4. Tap the green plus sign
  5. Tap “Add Document”
  6. Your phone’s camera roll will appear
  7. Tap the document you want to upload to the Family Tree and then tap “Upload”
  8. SAVE
  9. Your document will now appear in your app’s photo/document gallery
  10. Tap the document and then add a title
  11. Notice the microphone?  You can talk about this document and the audio file will be attached to the document
  12. Last and most important step:  Tap the silhouette with the green plus sign and then tap the image.  This will allow you to “tag” the image with the name of the person in the tree you are attaching this file to.   If you do not tag it, it will just be a floater in your photo gallery, and will not be attached to an individual’s Memories area.  Above, in the Family Tree app this step is not necessary because you first choose the individual before adding the memory.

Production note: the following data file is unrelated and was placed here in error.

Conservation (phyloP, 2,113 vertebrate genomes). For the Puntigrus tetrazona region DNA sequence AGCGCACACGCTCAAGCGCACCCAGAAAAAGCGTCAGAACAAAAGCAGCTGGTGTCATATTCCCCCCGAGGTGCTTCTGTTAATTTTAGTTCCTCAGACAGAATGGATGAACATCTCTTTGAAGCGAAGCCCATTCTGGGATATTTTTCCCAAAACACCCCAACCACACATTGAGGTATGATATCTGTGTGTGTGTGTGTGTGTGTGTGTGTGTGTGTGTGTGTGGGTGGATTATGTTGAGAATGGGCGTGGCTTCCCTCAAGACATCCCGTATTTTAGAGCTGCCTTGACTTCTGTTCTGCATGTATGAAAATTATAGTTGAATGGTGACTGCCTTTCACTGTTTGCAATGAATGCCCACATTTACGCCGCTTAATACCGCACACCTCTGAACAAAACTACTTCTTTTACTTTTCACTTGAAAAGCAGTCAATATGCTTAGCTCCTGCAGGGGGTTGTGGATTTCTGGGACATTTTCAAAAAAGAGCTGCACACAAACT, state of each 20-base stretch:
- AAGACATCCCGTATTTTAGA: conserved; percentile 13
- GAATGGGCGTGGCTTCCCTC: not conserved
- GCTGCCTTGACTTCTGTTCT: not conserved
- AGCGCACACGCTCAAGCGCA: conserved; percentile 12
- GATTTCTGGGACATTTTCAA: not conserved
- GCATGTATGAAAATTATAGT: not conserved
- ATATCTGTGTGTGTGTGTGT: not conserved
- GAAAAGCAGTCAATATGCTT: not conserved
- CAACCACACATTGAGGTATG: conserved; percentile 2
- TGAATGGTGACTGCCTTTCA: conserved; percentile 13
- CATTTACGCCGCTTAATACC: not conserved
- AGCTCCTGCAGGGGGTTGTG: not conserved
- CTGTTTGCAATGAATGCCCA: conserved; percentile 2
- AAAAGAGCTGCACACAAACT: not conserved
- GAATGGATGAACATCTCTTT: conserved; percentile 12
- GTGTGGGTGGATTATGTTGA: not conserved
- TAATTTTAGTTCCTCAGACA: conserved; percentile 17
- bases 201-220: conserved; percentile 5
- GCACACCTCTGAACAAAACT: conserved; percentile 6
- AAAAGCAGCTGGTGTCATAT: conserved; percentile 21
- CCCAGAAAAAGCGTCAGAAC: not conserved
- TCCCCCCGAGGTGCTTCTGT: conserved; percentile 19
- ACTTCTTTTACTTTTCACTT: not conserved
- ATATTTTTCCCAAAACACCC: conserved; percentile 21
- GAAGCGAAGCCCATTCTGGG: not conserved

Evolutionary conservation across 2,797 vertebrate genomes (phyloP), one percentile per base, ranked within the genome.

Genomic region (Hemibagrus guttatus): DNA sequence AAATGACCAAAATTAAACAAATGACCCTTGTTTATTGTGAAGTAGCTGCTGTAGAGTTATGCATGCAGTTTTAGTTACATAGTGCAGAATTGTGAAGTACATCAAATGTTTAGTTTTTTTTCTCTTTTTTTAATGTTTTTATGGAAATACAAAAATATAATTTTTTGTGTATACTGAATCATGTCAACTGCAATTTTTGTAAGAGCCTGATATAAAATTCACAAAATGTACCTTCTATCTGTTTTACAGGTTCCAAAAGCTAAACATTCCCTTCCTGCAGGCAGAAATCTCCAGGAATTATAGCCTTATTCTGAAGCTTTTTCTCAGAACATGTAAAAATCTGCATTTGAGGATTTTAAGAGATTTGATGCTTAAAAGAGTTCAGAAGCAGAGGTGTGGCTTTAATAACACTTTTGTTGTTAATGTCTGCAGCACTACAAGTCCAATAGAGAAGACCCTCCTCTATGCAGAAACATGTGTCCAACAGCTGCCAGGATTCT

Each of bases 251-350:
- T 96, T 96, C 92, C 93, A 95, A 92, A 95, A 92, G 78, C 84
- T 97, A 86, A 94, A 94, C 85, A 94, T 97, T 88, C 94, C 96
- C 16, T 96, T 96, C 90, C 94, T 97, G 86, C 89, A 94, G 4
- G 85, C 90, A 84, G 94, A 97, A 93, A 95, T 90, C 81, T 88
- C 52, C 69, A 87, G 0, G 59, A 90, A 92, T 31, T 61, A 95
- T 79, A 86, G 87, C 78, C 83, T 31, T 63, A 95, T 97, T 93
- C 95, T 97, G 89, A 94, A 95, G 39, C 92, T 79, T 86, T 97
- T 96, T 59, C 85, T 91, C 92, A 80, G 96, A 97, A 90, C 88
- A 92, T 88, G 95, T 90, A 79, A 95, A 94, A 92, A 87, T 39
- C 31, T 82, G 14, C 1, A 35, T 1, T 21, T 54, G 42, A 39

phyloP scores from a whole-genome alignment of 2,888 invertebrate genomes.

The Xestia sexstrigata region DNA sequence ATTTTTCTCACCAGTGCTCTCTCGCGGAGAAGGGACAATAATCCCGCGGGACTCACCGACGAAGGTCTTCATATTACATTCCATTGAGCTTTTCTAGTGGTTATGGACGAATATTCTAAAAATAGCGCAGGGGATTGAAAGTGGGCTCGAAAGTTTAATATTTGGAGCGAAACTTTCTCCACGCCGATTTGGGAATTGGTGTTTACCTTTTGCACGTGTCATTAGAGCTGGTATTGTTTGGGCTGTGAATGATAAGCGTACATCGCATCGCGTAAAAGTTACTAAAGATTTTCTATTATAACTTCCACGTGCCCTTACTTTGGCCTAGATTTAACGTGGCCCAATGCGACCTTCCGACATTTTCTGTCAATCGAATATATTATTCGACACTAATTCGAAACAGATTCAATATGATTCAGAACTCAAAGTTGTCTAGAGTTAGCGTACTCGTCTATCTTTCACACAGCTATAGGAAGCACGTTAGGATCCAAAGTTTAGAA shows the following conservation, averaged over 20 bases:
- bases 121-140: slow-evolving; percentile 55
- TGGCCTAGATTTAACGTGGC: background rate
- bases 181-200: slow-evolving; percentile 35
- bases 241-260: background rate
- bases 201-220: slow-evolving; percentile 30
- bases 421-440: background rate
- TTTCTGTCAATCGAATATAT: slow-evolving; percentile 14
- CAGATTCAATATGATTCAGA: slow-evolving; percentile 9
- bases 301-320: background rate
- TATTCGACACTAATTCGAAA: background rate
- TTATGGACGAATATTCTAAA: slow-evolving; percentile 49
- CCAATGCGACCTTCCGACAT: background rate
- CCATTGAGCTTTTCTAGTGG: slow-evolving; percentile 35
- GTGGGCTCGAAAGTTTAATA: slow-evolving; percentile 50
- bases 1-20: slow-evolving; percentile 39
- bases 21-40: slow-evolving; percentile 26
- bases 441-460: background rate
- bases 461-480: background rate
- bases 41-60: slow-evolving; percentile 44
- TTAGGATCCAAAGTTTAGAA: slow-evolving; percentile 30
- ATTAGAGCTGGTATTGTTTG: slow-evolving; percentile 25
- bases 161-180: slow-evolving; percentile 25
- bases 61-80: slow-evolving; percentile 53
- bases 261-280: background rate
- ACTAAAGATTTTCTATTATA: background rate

What do you think?  Have you used either of these apps this way?  The apps allow you to take a photo of a document from within the app, but I prefer using a scanner app first because it creates a nicer-looking document with squared corners and no background.  The Memories app does allow for a speedy workflow, scanning a bunch of documents first, then opening up the gallery and tagging each image, but try out both methods and see which one works best for you.

 

 

Author:

I am an Accredited Genealogist® professional living in California. I have been researching and teaching since 1988.